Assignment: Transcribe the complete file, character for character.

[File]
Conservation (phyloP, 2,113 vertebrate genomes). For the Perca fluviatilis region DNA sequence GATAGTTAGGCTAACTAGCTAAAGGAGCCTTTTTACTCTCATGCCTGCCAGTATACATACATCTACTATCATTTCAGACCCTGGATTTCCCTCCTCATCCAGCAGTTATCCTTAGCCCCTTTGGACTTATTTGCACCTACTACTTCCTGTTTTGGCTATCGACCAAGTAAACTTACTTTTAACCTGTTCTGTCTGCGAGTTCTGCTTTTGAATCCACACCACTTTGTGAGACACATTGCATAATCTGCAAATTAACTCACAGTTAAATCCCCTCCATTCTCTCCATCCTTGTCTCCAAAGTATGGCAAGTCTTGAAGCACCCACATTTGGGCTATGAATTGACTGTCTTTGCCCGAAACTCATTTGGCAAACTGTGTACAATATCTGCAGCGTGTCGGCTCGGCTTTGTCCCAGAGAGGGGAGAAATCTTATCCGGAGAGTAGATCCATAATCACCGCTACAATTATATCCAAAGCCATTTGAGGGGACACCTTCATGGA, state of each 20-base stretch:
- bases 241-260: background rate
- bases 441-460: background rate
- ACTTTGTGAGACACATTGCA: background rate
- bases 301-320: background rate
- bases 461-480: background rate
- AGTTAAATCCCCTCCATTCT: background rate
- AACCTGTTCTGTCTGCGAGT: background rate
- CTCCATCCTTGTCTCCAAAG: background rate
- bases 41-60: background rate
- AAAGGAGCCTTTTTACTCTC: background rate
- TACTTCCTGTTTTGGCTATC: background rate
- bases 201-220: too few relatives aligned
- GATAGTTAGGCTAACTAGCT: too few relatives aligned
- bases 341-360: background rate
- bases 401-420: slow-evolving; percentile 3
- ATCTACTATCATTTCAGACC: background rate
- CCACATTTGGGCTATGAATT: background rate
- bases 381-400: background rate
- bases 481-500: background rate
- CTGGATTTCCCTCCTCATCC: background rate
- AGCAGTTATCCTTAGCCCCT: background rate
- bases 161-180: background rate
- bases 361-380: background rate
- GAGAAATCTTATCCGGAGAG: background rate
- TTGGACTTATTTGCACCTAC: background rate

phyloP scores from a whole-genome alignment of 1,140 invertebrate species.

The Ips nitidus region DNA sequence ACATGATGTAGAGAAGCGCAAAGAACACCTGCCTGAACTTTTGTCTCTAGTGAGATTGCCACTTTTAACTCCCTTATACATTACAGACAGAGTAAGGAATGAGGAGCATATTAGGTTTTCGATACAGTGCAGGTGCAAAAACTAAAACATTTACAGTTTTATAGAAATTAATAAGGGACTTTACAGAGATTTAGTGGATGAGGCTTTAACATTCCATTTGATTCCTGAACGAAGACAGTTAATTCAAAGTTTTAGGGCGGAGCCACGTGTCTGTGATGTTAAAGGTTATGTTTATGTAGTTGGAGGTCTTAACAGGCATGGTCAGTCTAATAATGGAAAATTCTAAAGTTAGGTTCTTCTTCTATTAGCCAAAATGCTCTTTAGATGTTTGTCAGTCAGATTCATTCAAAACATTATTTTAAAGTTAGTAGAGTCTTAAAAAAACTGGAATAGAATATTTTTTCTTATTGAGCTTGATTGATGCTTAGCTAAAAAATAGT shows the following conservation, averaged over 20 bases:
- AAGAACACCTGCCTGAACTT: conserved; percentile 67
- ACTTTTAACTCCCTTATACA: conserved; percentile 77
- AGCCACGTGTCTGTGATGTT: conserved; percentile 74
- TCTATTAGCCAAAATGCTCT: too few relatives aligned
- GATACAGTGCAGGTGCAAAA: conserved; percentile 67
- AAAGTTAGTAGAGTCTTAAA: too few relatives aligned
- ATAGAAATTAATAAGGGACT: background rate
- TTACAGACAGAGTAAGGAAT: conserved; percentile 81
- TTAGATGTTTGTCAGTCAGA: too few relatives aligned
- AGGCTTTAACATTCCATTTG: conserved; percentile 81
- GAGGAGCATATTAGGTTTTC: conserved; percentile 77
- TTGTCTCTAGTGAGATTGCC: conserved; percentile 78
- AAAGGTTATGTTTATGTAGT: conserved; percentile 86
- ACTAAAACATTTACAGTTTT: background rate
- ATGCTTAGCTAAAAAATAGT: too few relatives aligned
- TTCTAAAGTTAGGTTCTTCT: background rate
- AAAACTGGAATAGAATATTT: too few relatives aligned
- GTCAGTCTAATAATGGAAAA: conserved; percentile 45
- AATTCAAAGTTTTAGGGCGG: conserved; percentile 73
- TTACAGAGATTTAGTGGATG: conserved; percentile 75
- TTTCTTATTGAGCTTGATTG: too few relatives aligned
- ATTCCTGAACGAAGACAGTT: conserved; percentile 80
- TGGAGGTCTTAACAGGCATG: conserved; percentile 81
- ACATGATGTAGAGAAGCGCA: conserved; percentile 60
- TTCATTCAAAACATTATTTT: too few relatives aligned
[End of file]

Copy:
Conservation (phyloP, 2,113 vertebrate genomes). For the Perca fluviatilis region DNA sequence GATAGTTAGGCTAACTAGCTAAAGGAGCCTTTTTACTCTCATGCCTGCCAGTATACATACATCTACTATCATTTCAGACCCTGGATTTCCCTCCTCATCCAGCAGTTATCCTTAGCCCCTTTGGACTTATTTGCACCTACTACTTCCTGTTTTGGCTATCGACCAAGTAAACTTACTTTTAACCTGTTCTGTCTGCGAGTTCTGCTTTTGAATCCACACCACTTTGTGAGACACATTGCATAATCTGCAAATTAACTCACAGTTAAATCCCCTCCATTCTCTCCATCCTTGTCTCCAAAGTATGGCAAGTCTTGAAGCACCCACATTTGGGCTATGAATTGACTGTCTTTGCCCGAAACTCATTTGGCAAACTGTGTACAATATCTGCAGCGTGTCGGCTCGGCTTTGTCCCAGAGAGGGGAGAAATCTTATCCGGAGAGTAGATCCATAATCACCGCTACAATTATATCCAAAGCCATTTGAGGGGACACCTTCATGGA, state of each 20-base stretch:
- bases 241-260: background rate
- bases 441-460: background rate
- ACTTTGTGAGACACATTGCA: background rate
- bases 301-320: background rate
- bases 461-480: background rate
- AGTTAAATCCCCTCCATTCT: background rate
- AACCTGTTCTGTCTGCGAGT: background rate
- CTCCATCCTTGTCTCCAAAG: background rate
- bases 41-60: background rate
- AAAGGAGCCTTTTTACTCTC: background rate
- TACTTCCTGTTTTGGCTATC: background rate
- bases 201-220: too few relatives aligned
- GATAGTTAGGCTAACTAGCT: too few relatives aligned
- bases 341-360: background rate
- bases 401-420: slow-evolving; percentile 3
- ATCTACTATCATTTCAGACC: background rate
- CCACATTTGGGCTATGAATT: background rate
- bases 381-400: background rate
- bases 481-500: background rate
- CTGGATTTCCCTCCTCATCC: background rate
- AGCAGTTATCCTTAGCCCCT: background rate
- bases 161-180: background rate
- bases 361-380: background rate
- GAGAAATCTTATCCGGAGAG: background rate
- TTGGACTTATTTGCACCTAC: background rate

phyloP scores from a whole-genome alignment of 1,140 invertebrate species.

The Ips nitidus region DNA sequence ACATGATGTAGAGAAGCGCAAAGAACACCTGCCTGAACTTTTGTCTCTAGTGAGATTGCCACTTTTAACTCCCTTATACATTACAGACAGAGTAAGGAATGAGGAGCATATTAGGTTTTCGATACAGTGCAGGTGCAAAAACTAAAACATTTACAGTTTTATAGAAATTAATAAGGGACTTTACAGAGATTTAGTGGATGAGGCTTTAACATTCCATTTGATTCCTGAACGAAGACAGTTAATTCAAAGTTTTAGGGCGGAGCCACGTGTCTGTGATGTTAAAGGTTATGTTTATGTAGTTGGAGGTCTTAACAGGCATGGTCAGTCTAATAATGGAAAATTCTAAAGTTAGGTTCTTCTTCTATTAGCCAAAATGCTCTTTAGATGTTTGTCAGTCAGATTCATTCAAAACATTATTTTAAAGTTAGTAGAGTCTTAAAAAAACTGGAATAGAATATTTTTTCTTATTGAGCTTGATTGATGCTTAGCTAAAAAATAGT shows the following conservation, averaged over 20 bases:
- AAGAACACCTGCCTGAACTT: conserved; percentile 67
- ACTTTTAACTCCCTTATACA: conserved; percentile 77
- AGCCACGTGTCTGTGATGTT: conserved; percentile 74
- TCTATTAGCCAAAATGCTCT: too few relatives aligned
- GATACAGTGCAGGTGCAAAA: conserved; percentile 67
- AAAGTTAGTAGAGTCTTAAA: too few relatives aligned
- ATAGAAATTAATAAGGGACT: background rate
- TTACAGACAGAGTAAGGAAT: conserved; percentile 81
- TTAGATGTTTGTCAGTCAGA: too few relatives aligned
- AGGCTTTAACATTCCATTTG: conserved; percentile 81
- GAGGAGCATATTAGGTTTTC: conserved; percentile 77
- TTGTCTCTAGTGAGATTGCC: conserved; percentile 78
- AAAGGTTATGTTTATGTAGT: conserved; percentile 86
- ACTAAAACATTTACAGTTTT: background rate
- ATGCTTAGCTAAAAAATAGT: too few relatives aligned
- TTCTAAAGTTAGGTTCTTCT: background rate
- AAAACTGGAATAGAATATTT: too few relatives aligned
- GTCAGTCTAATAATGGAAAA: conserved; percentile 45
- AATTCAAAGTTTTAGGGCGG: conserved; percentile 73
- TTACAGAGATTTAGTGGATG: conserved; percentile 75
- TTTCTTATTGAGCTTGATTG: too few relatives aligned
- ATTCCTGAACGAAGACAGTT: conserved; percentile 80
- TGGAGGTCTTAACAGGCATG: conserved; percentile 81
- ACATGATGTAGAGAAGCGCA: conserved; percentile 60
- TTCATTCAAAACATTATTTT: too few relatives aligned